Perry v. United States of America
OPINION MEMORANDUM AND ORDER IT IS HEREBY ORDERED that this matter is DENIED in all respects. IT IS FURTHER ORDERED that the Court will not issue a certificate of appealability. A Judgment consistent with this Opinion will be filed separately. Signed by District Judge Henry Edward Autrey on 11/29/16. (CLA)
UNITED STATES DISTRICT COURT
EASTERN DISTRICT OF MISSOURI
UNITED STATES OF AMERICA,
) Case No. 4:13CV2161 HEA
OPINION, MEMORANDUM AND ORDER
This matter is before the Court on Movant’s Motion to Vacate, Set Aside or
Correct Sentence [Doc. No. 1] pursuant to 28 U.S.C. § 2255 and filed on October
13, 2013. The United States of America has responded to the motion [Doc. No. 3].
Movant has not filed any Reply to Response to Motion to Vacate, Set Aside or
Correct Sentence. For the reasons set forth below, the motion will be denied.
Facts and Background1
On November 28, 2012, Movant was sentenced to 48 months as a result of
his entry of a plea of guilty to one count of the use of a communication facility to
facilitate a drug trafficking crime, in violation of 21 U.S.C. § 843(b). No direct
appeal was taken by Movant. There is but one issue asserted by Movant in this
The facts are taken from the file and docket entries of the original criminal case filing in this
case, Presentence investigation report, and the plea agreement filed in this matter.
§2255 Motion: That Movant failed to receive jail time credit for a specific period
STANDARD FOR RELIEF UNDER 28 U.S.C. §2255
In order to state a cognizable claim a federal prisoner may seek relief on the
ground that “the sentence was imposed in violation of the Constitution or laws of
the United States, or that the court was without jurisdiction to impose such
sentence or that the sentence was in excess of the maximum authorized by law, or
is otherwise subject to collateral attack…” 28 U.S.C. §2255. Claims based on a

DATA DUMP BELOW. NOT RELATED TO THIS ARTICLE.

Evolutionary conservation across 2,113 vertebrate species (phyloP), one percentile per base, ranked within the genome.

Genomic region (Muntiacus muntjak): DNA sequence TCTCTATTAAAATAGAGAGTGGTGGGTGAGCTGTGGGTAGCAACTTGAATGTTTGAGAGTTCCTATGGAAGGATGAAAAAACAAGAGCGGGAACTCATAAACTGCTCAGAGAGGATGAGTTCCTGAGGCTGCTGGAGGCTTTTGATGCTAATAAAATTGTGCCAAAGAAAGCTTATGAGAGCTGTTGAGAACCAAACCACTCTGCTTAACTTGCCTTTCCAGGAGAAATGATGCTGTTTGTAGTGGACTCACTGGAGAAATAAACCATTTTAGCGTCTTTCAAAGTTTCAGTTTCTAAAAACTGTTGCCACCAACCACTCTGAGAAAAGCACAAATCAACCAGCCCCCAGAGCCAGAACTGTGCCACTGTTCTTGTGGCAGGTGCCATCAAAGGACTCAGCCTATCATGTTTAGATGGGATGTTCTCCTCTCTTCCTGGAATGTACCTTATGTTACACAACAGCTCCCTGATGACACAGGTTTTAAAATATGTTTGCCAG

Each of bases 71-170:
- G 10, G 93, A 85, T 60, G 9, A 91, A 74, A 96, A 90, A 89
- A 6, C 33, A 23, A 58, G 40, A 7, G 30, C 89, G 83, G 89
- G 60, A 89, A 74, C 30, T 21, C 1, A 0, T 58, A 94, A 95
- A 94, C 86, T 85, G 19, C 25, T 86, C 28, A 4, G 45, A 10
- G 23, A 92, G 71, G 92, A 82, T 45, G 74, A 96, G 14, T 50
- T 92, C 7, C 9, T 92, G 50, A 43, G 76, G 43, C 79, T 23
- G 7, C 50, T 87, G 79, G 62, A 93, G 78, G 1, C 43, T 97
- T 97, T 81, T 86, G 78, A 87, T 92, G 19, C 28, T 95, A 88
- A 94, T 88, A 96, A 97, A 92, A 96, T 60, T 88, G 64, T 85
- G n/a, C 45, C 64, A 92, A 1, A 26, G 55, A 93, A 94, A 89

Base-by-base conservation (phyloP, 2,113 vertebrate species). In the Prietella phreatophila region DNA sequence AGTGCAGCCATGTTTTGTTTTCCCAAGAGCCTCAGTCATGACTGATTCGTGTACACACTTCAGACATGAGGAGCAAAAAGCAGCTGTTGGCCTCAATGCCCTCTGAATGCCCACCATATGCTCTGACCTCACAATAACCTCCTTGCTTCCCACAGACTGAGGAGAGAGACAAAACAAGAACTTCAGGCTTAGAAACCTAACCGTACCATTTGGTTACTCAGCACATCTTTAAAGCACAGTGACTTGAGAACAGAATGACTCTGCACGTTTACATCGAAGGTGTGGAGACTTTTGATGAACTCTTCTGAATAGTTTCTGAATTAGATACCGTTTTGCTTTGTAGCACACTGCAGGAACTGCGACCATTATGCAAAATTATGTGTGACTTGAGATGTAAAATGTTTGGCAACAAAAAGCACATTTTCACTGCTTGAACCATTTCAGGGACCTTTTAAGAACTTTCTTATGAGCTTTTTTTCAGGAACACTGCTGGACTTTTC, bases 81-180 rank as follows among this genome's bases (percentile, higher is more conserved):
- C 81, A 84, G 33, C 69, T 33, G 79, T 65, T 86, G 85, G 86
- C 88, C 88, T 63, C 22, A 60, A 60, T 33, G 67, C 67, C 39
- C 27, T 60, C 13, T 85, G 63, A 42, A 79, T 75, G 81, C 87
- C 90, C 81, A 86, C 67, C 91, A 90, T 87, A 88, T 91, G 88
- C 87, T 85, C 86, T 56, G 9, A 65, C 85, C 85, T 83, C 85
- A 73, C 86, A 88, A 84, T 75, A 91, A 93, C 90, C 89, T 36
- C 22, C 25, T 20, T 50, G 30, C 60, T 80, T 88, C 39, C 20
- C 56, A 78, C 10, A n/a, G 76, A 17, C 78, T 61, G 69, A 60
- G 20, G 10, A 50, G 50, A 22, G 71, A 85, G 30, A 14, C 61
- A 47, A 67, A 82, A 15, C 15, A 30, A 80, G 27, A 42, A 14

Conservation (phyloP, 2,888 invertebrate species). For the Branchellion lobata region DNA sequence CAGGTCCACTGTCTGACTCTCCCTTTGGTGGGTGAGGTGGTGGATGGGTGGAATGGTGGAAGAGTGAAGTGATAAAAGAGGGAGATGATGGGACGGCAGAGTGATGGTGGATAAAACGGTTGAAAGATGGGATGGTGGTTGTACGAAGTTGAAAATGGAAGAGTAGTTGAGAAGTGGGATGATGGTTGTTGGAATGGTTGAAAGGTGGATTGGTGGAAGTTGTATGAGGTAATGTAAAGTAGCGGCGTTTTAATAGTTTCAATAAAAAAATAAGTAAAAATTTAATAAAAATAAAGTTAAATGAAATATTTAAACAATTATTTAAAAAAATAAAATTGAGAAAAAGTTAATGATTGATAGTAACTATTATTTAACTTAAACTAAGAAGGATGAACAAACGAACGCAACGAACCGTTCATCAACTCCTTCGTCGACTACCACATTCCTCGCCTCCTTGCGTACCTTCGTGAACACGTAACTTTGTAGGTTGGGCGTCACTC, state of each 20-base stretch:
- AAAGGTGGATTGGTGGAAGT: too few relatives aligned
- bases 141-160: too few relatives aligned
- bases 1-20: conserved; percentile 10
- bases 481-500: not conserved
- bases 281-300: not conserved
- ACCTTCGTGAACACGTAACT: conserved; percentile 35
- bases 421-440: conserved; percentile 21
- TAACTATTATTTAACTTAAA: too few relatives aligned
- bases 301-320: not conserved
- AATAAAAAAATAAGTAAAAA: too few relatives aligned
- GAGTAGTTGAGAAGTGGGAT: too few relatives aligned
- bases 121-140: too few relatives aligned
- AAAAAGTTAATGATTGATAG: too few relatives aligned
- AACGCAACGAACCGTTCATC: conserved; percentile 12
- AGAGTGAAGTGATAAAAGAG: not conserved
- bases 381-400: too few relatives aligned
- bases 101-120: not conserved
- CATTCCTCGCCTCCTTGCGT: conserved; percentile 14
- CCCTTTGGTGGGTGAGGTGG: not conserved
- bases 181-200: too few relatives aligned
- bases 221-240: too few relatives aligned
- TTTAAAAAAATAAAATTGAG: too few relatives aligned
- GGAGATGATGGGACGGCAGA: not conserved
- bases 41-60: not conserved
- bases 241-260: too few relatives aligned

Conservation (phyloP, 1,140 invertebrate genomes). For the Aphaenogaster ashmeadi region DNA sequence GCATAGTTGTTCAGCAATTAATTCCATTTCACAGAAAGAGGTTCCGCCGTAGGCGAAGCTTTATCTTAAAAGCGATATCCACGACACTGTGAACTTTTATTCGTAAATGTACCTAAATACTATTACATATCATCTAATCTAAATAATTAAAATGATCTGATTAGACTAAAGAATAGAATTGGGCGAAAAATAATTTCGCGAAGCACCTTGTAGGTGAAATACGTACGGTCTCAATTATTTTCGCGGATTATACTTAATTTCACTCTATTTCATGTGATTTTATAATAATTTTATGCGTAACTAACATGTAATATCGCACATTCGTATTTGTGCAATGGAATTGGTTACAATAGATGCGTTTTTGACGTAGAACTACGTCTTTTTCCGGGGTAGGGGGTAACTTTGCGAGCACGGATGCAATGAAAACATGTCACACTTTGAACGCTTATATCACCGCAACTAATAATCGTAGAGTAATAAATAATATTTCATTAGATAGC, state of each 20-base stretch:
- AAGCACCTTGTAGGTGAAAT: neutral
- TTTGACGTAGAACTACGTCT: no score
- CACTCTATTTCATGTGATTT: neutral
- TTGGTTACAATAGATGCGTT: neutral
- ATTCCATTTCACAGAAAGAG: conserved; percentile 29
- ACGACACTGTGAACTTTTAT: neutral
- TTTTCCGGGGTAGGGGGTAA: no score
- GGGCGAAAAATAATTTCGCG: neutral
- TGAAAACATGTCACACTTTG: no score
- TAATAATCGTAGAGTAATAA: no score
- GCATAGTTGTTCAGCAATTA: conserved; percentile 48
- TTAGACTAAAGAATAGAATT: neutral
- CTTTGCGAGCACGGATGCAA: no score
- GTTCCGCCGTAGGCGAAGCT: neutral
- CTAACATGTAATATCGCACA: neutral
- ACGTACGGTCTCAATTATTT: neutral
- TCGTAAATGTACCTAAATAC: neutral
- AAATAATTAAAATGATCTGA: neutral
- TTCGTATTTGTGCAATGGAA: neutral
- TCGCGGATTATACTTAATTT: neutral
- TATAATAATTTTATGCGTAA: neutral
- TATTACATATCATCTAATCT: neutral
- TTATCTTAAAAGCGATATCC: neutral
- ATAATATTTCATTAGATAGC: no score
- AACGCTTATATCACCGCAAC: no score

federal statute or rule, rather than on a specific constitutional guarantee, may be
raised “ on collateral review only if the alleged error constituted a ‘fundamental
defect which inherently results in a complete miscarriage of justice.’” Reed v.
Farley, 512 U. S. 339, 354, S. Ct. 2291, 129 l. D. 2d 277 (1994) (citations
Generally speaking the issue of whether a defendant receives credit for time
“spent in state custody pending trial is an issue “to be determined by the United
States Attorney General after the criminal defendant has begun to serve his
sentence rather than by a federal district court at the time of sentencing.” United
States v. Moore, 978 F. d 109, 1030-31 (8th Cir. 1992). The Attorney General has
delegated the authority to grant credit for time served to the Bureau of Prisons. Id
at 1031. Under the view of United States v. Pardue, 363 F. 3d 695, 699 (8th Cir.
2004), the credit for time served is within the purview of the Bureau of Prisons.
There are administrative procedures within the framework of the Bureau of Prisons
which allow for the review of the failure, by the Bureau of Prisons, to credit the
time served. Thus, if there is still in existence a failure to credit jail time after
exhaustion of the administrative procedures, the specific failure is subject to
review by filing a habeas corpus petition in the federal district court pursuant to 28
U.S.C. §2241. Rogers v. United States, 180 F. 3d 349,358 (1st Cir. 1999). There is
nothing in the record and papers filed that suggests, implies, or directly asserts that
movant has utilized, or exhausted his administrative remedies and might be entitled
to proceed under 28 U.S.C. §2241.
Based upon the foregoing analysis, Movant has failed to establish he is
entitled any relief and has failed to present any basis upon which the Court may
Certificate of Appealablity
The federal statute governing certificates of appealability provides that “[a]
certificate of appealability may issue . . . only if the applicant has made a
substantial showing of the denial of a constitutional right.” 28 U.S.C. § 2253(c)(2).
A substantial showing of the denial of a constitutional right requires that “issues
are debatable among reasonable jurists, a court could resolve the issues differently,
or the issues deserve further proceedings.” Cox v. Norris, 133 F.3d 565, 569 (8th
Cir. 1997). Based on the record, and the law as discussed herein, the Court finds
that Movant has not made a substantial showing of the denial of a constitutional
IT IS HEREBY ORDERED that this matter is DENIED in all respects.
IT IS FURTHER ORDERED that the Court will not issue a certificate of
A Judgment consistent with this Opinion will be filed separately.
Dated this 29th day of November, 2016.
HENRY EDWARD AUTREY
UNITED STATES DISTRICT JUDGE
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